Check-up On The Check-off
— by Lee Pitts
In case you thought it was just we here at the Digest making a big deal about the merger and the subsequent confiscation of the beef checkoff by the NCBA, we share with you quotes from other interested parties. Admittedly, we present more negative comments than positive, figuring that the CBB and the NCBA have already spent four million of your dollars in the last ten months telling their side of the story. That should have provided ample opportunity to make their case.
"The beef checkoff isn´t all bad. But there are areas where improvement is needed, including accountability. If taking the checkoff to a referendum will send that message to the Secretary of Agriculture, then let´s do it." — Chris Abbott, Nebraska Sandhills Cattleman.
"The stuffed shirts are, even as we speak, creating an advertising blitz, not for promotion of beef, but rather the beef checkoff itself. A referendum would cost too much: all those wasted funds should be used for more gainful pursuits, like golf tourneys in temperate climes and other languid respites. When the checkoff was a voluntary collection,there was in effect a referendum at the time of each and every sale. If it ain´t broke don´t fix it. Not content to allow a cowman to decide for himself if it is worthwhile, the now famous mandatory beef checkoff was masterfully force fed, complete with the full weight of the government´s mighty hand upon any who dare to retain any of his own money for his own selfish designs. Now my money (and opinion) has about the same effect as a yard dart thrown into a section of summer fallow when it´s given to the packer controlled, custodian of the checkoff: the NCBA." — K.T. Hayward, rancher from Parks, Nebraska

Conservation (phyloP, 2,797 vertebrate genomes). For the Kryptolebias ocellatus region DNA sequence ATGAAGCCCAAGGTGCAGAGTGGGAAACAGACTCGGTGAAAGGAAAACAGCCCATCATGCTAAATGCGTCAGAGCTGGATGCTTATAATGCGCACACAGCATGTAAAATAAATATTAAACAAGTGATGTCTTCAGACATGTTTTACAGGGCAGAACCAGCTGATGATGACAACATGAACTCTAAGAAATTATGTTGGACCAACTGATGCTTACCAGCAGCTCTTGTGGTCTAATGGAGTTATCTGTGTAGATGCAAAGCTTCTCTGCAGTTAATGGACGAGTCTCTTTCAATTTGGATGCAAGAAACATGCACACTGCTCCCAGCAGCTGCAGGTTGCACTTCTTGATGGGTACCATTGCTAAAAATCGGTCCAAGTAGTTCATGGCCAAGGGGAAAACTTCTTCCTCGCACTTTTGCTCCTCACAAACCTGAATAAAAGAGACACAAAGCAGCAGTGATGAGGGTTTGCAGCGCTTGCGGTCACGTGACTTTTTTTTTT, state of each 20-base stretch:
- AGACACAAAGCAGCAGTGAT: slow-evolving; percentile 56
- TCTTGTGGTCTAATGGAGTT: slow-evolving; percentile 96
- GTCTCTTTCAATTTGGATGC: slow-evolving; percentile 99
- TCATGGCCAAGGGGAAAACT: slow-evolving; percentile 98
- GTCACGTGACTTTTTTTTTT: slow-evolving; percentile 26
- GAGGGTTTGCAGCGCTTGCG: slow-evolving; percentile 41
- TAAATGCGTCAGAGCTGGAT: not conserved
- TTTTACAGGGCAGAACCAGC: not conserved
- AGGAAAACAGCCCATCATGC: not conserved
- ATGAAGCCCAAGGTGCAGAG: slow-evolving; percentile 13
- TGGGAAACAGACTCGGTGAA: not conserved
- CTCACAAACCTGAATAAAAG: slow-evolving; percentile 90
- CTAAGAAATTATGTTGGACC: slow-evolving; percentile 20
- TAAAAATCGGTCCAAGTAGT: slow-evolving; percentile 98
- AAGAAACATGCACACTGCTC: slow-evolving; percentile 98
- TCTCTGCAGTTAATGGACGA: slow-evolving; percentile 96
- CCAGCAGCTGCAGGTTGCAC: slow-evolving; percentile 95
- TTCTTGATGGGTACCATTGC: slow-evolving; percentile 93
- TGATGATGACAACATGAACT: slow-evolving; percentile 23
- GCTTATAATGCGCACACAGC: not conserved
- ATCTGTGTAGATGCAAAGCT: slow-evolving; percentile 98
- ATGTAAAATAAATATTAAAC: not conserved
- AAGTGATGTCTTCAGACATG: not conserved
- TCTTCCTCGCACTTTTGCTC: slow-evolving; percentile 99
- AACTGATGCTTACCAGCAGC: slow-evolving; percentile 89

"The Cattlemen´s Beef Board continually asserts that a referendum isn´t needed, because the checkoff is producer run and the majority of producers support the program. However the 60,000 signatures we´ve gathered in the last ninety days on our referendum petitions would indicate otherwise."-- Hatch Smith, LMA President speaking in March
"Whenever market share is lost, over a ten year period, we´re not doing something right. I´m saying it´s time for a review. We have to challenge the fact that demand has not come up. There needs to be rethinking of where are dollars spent." -- Larry Jantzen, Kansas cattleman and petition signee who was also the Business Manager for the NCA in the late 1980´s and the architect of the National Beef Checkoff´s accounting system